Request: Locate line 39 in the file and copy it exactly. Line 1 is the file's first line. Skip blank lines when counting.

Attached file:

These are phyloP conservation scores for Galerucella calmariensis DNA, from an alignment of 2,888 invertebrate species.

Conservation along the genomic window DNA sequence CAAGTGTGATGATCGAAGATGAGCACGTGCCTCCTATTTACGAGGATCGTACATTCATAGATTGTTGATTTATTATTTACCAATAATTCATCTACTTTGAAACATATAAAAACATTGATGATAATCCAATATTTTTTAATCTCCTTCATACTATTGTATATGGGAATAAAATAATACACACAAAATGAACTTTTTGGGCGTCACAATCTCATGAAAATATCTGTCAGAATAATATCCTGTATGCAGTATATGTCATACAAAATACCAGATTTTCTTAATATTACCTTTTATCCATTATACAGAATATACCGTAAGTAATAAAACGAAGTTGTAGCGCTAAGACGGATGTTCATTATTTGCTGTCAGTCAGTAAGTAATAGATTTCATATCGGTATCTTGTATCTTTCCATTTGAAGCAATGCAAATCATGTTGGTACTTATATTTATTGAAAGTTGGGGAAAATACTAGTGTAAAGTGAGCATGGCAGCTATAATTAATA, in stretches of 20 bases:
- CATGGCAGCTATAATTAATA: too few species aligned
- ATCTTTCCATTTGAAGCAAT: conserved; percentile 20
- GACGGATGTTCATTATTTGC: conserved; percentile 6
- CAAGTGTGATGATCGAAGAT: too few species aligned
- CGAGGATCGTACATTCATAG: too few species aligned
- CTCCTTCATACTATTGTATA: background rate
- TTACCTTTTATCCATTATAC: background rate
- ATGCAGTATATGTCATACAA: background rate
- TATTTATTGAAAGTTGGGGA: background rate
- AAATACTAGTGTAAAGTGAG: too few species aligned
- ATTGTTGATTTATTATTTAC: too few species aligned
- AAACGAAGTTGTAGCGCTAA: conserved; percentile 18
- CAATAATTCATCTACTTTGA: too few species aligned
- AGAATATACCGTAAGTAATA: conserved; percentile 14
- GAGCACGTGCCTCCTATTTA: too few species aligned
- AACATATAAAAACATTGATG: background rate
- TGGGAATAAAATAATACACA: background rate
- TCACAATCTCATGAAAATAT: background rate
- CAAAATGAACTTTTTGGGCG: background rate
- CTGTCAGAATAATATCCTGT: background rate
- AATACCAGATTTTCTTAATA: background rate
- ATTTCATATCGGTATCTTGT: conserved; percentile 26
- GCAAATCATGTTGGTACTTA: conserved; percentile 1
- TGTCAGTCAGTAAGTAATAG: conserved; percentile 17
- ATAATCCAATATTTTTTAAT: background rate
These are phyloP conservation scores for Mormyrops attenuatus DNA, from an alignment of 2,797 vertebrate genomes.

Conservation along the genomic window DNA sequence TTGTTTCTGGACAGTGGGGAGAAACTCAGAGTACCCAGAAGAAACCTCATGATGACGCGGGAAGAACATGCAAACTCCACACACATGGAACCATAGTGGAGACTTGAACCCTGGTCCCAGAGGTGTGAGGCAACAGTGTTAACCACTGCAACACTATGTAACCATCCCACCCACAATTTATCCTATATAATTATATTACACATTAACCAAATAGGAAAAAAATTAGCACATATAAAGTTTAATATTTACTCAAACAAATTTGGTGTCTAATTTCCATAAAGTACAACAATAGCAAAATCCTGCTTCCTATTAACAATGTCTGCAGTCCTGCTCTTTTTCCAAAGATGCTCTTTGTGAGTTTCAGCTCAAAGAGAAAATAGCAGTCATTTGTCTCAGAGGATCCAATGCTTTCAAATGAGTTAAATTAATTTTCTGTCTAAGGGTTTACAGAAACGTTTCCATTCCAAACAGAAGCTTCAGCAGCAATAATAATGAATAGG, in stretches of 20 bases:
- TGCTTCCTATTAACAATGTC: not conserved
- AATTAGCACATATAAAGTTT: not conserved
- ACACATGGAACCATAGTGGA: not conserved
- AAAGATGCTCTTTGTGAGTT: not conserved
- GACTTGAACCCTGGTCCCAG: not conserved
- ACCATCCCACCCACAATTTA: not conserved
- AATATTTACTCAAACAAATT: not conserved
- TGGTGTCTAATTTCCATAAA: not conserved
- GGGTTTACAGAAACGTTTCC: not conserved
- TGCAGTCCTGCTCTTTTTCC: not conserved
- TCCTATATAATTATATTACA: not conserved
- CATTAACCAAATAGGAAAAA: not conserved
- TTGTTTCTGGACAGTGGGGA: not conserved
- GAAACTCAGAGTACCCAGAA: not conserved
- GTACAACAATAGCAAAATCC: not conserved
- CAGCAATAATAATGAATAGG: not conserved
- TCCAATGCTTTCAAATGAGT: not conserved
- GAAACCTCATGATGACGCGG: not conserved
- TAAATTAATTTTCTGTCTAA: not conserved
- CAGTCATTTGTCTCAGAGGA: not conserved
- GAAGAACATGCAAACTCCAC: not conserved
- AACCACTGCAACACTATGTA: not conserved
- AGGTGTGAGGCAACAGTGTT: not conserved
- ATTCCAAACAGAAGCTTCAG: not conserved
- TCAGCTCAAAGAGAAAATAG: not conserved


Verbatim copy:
- TGCAGTCCTGCTCTTTTTCC: not conserved